25.8.04

FOURTH TURNING ALERT. Students return to campus, where the times, they are a-changing. Outside the Beltway points to a Time column discovering -- gasp -- libertarian-conservative thinking among the students. The column rounds up the usual Old Right suspects as catalysts of the mood shifts. There is something happening here, which to Time isn't exactly clear.
Many of them think the President has betrayed them by signing bills fattening Medicare and the Department of Education. Though the students embrace small businesses built on enterprise, they criticize big ones for knowing no borders and observing no national loyalties. And while he is fringe even among those students, 40-year-old hip-hop entrepreneur Reginald Jones — who says the Iraq invasion was unconstitutional because Congress never declared war and who decries post-9/11 security measures as infringements on our freedoms — has become one of the most popular figures among the young right. His raucous seminar on the evils of abortion, taxation, the Democrats and "milquetoast" Republicans — as well as the pleasures of NASCAR — didn't end until 2:30 one morning.
That first sentence is particularly promising, as it suggests future student radicals will discover the root cause of high textbook prices. Young people are speaking their minds in a different way.
But while professors may lean left, many students are tilting right — especially toward that brand of conservatism known as libertarianism. According to a well-regarded annual survey sponsored for the past 38 years by the American Council on Education, only 17% of last year's college freshmen thought it was important to be involved in an environmental program, half the percentage of 1992. A majority of 2003 freshmen--53%--wanted affirmative action abolished, compared with only 43% of all adults. Two-thirds of frosh favored abortion rights in 1992; only 55% did so in last year's survey. Support for gun control has slipped in recent years among the young, and last year 53% of students believed that "wealthy people should pay a larger share of taxes than they do now," compared with 72% 11 years earlier.
Many students want to win one for the Gipper.
At the National Conservative Student Conference earlier this month, the students cheered nearly every time Reagan was mentioned — which is saying something, given that the name of the recently deceased President was invoked constantly. The conference's souvenir T shirt featured Reagan's image and the words THE REAGAN REVOLUTION LIVES! On the first morning, when the students were invited to the podium to introduce themselves, several said the 40th President had inspired their conservatism.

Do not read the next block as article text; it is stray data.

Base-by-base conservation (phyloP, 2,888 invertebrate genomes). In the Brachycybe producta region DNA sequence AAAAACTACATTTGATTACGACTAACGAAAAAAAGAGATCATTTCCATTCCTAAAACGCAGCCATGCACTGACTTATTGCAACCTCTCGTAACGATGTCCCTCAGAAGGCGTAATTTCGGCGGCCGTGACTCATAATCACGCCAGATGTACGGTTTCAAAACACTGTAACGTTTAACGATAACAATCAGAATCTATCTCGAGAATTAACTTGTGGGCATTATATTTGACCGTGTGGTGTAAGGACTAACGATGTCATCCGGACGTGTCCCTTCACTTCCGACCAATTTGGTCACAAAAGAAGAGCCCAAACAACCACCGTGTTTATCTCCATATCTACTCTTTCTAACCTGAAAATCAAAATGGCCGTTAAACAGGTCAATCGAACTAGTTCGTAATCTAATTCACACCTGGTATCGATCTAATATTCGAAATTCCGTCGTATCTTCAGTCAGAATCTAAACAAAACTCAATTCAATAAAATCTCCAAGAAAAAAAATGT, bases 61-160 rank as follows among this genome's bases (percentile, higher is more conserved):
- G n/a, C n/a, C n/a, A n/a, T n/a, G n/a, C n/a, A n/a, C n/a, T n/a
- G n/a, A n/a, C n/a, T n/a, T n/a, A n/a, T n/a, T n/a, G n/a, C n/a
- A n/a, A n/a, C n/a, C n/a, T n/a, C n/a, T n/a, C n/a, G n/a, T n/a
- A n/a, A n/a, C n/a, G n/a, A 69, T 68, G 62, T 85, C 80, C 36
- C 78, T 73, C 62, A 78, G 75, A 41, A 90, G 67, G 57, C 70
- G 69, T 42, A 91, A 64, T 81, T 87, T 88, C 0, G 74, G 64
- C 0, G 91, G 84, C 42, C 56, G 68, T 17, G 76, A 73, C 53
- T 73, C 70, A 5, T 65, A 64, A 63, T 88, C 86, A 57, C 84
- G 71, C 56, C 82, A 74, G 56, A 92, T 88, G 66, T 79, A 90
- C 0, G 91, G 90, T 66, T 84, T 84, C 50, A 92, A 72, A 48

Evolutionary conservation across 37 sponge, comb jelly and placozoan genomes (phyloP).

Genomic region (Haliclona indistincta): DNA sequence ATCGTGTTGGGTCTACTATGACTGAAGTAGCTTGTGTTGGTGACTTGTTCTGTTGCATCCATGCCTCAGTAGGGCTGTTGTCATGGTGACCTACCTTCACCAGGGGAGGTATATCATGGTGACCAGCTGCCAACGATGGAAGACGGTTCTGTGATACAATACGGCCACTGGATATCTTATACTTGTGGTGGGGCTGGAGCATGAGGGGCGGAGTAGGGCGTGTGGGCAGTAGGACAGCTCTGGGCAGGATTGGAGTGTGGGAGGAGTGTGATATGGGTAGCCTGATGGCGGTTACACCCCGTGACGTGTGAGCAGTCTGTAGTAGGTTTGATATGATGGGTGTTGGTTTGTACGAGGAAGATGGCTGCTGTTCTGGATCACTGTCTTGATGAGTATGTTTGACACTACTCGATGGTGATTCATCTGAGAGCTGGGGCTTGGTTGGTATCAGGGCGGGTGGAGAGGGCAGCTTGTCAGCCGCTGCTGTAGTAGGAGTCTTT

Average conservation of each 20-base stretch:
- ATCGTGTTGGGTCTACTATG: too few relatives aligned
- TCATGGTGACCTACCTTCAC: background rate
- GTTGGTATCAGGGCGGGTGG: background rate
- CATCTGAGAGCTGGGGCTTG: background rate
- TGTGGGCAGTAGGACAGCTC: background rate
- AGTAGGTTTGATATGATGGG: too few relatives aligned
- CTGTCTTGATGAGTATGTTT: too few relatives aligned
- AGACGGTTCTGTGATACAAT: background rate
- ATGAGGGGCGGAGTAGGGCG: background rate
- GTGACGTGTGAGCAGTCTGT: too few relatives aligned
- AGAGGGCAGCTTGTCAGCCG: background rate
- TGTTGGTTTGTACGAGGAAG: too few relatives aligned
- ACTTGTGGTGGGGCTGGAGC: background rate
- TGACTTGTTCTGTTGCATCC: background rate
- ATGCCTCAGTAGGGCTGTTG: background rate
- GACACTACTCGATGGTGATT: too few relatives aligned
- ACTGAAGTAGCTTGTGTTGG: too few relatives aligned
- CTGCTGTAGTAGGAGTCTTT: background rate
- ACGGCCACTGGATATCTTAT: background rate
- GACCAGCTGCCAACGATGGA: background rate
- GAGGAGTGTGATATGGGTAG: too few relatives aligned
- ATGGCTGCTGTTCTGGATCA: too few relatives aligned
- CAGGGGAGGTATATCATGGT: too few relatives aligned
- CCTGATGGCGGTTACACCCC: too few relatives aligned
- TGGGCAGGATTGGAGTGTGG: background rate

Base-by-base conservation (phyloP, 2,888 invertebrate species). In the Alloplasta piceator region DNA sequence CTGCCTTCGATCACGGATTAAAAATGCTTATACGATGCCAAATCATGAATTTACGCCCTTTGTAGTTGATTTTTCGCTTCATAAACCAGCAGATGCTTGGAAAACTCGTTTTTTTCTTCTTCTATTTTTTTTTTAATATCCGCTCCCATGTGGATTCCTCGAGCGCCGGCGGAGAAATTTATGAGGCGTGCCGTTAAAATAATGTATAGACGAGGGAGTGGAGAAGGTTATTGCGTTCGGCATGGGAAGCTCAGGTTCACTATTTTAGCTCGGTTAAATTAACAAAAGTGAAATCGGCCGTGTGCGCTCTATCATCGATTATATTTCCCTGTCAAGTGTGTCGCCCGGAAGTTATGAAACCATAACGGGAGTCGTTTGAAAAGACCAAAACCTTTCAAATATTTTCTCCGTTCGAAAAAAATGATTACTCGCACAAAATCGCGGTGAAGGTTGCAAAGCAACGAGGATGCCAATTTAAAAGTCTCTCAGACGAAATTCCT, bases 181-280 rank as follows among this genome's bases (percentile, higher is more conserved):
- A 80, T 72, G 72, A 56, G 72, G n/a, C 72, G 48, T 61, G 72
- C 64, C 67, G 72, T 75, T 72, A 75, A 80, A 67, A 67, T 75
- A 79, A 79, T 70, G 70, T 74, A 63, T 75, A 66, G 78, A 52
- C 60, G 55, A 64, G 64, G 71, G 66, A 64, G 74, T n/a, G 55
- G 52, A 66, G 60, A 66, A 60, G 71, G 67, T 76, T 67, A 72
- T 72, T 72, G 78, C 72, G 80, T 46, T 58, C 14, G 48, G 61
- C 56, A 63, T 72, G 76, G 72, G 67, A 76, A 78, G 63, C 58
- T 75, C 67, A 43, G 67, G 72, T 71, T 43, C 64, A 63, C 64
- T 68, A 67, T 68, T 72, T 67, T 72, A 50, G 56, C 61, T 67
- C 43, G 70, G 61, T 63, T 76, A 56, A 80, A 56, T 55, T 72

No one mentioned Bush. Which brings us back to this year's race. Although students are moving right on many issues, the President isn't necessarily benefiting. In 2000 Al Gore beat Bush among 18-to 29-year-olds by only 2 percentage points, but recent polls show Kerry with a double-digit lead among the young. (The race is a virtual tie overall.) Of course, very few conservative students will vote for Kerry, but most of the kids who attended the conference didn't seem eager to become field troops for the President either. As National Review editor Rich Lowry noted on the conservative magazine's website the day after he spoke at the conference, "What was most notable about this year was just how many smart young conservatives out there seem to think that there are no important differences between Bush and Kerry."
Some see the value of gridlock.
One student laid out a conservative case for Kerry: "When a Democrat is in office and proposes the same policies that Bush has proposed, Republicans act Republican and kill them," said Aakash Raut, 23, a senior at the University of Illinois at Springfield, in a heated debate with pro-Bush students. "And you have actually more conservative government than you do if a Republican is in the White House."
Outside the Beltway is a bit perplexed by the Reagan nostalgia.
What's odd about the piece is that it attributes this trend to Ronald Reagan, noting that these kids all grew up in the post-Reagan era and that they seem more enamored of Reagan than Bush. While Reagan was certainly a major proponent of liberty, he was hardly libertarian by most standards. And one suspects the relative affection for Reagan over Bush 43 has more to do with nostalgic reflection and the former's oratorical skills rather than substantive policy issues.